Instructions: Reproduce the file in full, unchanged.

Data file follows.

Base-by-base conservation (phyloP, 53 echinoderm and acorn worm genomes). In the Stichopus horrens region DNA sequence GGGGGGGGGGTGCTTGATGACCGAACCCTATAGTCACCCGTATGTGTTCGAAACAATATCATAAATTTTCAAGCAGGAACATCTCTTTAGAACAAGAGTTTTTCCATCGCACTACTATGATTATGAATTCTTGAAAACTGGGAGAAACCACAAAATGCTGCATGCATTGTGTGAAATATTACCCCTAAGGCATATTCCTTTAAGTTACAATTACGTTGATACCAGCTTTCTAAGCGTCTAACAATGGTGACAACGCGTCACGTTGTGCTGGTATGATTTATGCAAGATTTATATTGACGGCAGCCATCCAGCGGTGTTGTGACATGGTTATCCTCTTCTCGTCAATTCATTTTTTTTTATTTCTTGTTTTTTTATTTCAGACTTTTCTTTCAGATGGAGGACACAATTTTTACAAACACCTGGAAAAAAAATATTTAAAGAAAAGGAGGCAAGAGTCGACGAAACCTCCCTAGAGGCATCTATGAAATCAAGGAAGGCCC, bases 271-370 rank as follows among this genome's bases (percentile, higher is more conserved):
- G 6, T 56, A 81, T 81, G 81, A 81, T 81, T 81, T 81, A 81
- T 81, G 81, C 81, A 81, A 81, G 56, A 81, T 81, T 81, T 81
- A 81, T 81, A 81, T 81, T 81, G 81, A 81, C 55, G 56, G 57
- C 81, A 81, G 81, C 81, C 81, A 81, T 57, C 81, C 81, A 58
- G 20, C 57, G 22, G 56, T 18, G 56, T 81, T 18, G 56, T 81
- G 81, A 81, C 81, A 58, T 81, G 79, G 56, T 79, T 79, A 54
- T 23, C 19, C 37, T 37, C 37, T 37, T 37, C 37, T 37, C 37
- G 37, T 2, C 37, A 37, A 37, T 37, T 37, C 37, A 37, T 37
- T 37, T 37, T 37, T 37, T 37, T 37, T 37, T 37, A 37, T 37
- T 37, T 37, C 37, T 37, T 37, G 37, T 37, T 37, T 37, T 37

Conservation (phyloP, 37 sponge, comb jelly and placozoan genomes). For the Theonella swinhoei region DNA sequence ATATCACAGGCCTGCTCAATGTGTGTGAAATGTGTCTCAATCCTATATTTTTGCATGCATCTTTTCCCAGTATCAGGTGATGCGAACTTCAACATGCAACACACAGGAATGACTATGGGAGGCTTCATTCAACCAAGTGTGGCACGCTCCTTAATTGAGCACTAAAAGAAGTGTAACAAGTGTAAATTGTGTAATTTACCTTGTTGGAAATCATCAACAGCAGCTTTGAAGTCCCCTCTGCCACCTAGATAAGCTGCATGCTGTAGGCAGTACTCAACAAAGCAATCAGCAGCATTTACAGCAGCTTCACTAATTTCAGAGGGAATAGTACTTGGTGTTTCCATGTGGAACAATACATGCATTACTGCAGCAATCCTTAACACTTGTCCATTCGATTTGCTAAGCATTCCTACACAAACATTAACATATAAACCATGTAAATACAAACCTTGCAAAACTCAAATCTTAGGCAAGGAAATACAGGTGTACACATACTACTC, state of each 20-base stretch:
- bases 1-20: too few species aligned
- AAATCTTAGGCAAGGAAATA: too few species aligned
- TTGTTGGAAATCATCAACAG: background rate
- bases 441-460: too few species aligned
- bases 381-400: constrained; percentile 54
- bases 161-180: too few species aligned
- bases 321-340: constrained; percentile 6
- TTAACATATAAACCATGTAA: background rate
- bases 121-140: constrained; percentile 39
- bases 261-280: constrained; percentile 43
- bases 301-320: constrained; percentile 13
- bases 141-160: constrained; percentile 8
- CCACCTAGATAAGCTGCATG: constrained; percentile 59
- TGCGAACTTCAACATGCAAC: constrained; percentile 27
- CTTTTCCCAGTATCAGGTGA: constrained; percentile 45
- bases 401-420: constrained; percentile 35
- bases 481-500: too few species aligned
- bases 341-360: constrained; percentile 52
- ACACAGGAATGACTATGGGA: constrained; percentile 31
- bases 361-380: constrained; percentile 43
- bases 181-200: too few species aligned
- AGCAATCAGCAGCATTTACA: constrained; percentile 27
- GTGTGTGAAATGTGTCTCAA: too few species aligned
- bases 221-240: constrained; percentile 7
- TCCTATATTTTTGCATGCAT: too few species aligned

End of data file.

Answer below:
Base-by-base conservation (phyloP, 53 echinoderm and acorn worm genomes). In the Stichopus horrens region DNA sequence GGGGGGGGGGTGCTTGATGACCGAACCCTATAGTCACCCGTATGTGTTCGAAACAATATCATAAATTTTCAAGCAGGAACATCTCTTTAGAACAAGAGTTTTTCCATCGCACTACTATGATTATGAATTCTTGAAAACTGGGAGAAACCACAAAATGCTGCATGCATTGTGTGAAATATTACCCCTAAGGCATATTCCTTTAAGTTACAATTACGTTGATACCAGCTTTCTAAGCGTCTAACAATGGTGACAACGCGTCACGTTGTGCTGGTATGATTTATGCAAGATTTATATTGACGGCAGCCATCCAGCGGTGTTGTGACATGGTTATCCTCTTCTCGTCAATTCATTTTTTTTTATTTCTTGTTTTTTTATTTCAGACTTTTCTTTCAGATGGAGGACACAATTTTTACAAACACCTGGAAAAAAAATATTTAAAGAAAAGGAGGCAAGAGTCGACGAAACCTCCCTAGAGGCATCTATGAAATCAAGGAAGGCCC, bases 271-370 rank as follows among this genome's bases (percentile, higher is more conserved):
- G 6, T 56, A 81, T 81, G 81, A 81, T 81, T 81, T 81, A 81
- T 81, G 81, C 81, A 81, A 81, G 56, A 81, T 81, T 81, T 81
- A 81, T 81, A 81, T 81, T 81, G 81, A 81, C 55, G 56, G 57
- C 81, A 81, G 81, C 81, C 81, A 81, T 57, C 81, C 81, A 58
- G 20, C 57, G 22, G 56, T 18, G 56, T 81, T 18, G 56, T 81
- G 81, A 81, C 81, A 58, T 81, G 79, G 56, T 79, T 79, A 54
- T 23, C 19, C 37, T 37, C 37, T 37, T 37, C 37, T 37, C 37
- G 37, T 2, C 37, A 37, A 37, T 37, T 37, C 37, A 37, T 37
- T 37, T 37, T 37, T 37, T 37, T 37, T 37, T 37, A 37, T 37
- T 37, T 37, C 37, T 37, T 37, G 37, T 37, T 37, T 37, T 37

Conservation (phyloP, 37 sponge, comb jelly and placozoan genomes). For the Theonella swinhoei region DNA sequence ATATCACAGGCCTGCTCAATGTGTGTGAAATGTGTCTCAATCCTATATTTTTGCATGCATCTTTTCCCAGTATCAGGTGATGCGAACTTCAACATGCAACACACAGGAATGACTATGGGAGGCTTCATTCAACCAAGTGTGGCACGCTCCTTAATTGAGCACTAAAAGAAGTGTAACAAGTGTAAATTGTGTAATTTACCTTGTTGGAAATCATCAACAGCAGCTTTGAAGTCCCCTCTGCCACCTAGATAAGCTGCATGCTGTAGGCAGTACTCAACAAAGCAATCAGCAGCATTTACAGCAGCTTCACTAATTTCAGAGGGAATAGTACTTGGTGTTTCCATGTGGAACAATACATGCATTACTGCAGCAATCCTTAACACTTGTCCATTCGATTTGCTAAGCATTCCTACACAAACATTAACATATAAACCATGTAAATACAAACCTTGCAAAACTCAAATCTTAGGCAAGGAAATACAGGTGTACACATACTACTC, state of each 20-base stretch:
- bases 1-20: too few species aligned
- AAATCTTAGGCAAGGAAATA: too few species aligned
- TTGTTGGAAATCATCAACAG: background rate
- bases 441-460: too few species aligned
- bases 381-400: constrained; percentile 54
- bases 161-180: too few species aligned
- bases 321-340: constrained; percentile 6
- TTAACATATAAACCATGTAA: background rate
- bases 121-140: constrained; percentile 39
- bases 261-280: constrained; percentile 43
- bases 301-320: constrained; percentile 13
- bases 141-160: constrained; percentile 8
- CCACCTAGATAAGCTGCATG: constrained; percentile 59
- TGCGAACTTCAACATGCAAC: constrained; percentile 27
- CTTTTCCCAGTATCAGGTGA: constrained; percentile 45
- bases 401-420: constrained; percentile 35
- bases 481-500: too few species aligned
- bases 341-360: constrained; percentile 52
- ACACAGGAATGACTATGGGA: constrained; percentile 31
- bases 361-380: constrained; percentile 43
- bases 181-200: too few species aligned
- AGCAATCAGCAGCATTTACA: constrained; percentile 27
- GTGTGTGAAATGTGTCTCAA: too few species aligned
- bases 221-240: constrained; percentile 7
- TCCTATATTTTTGCATGCAT: too few species aligned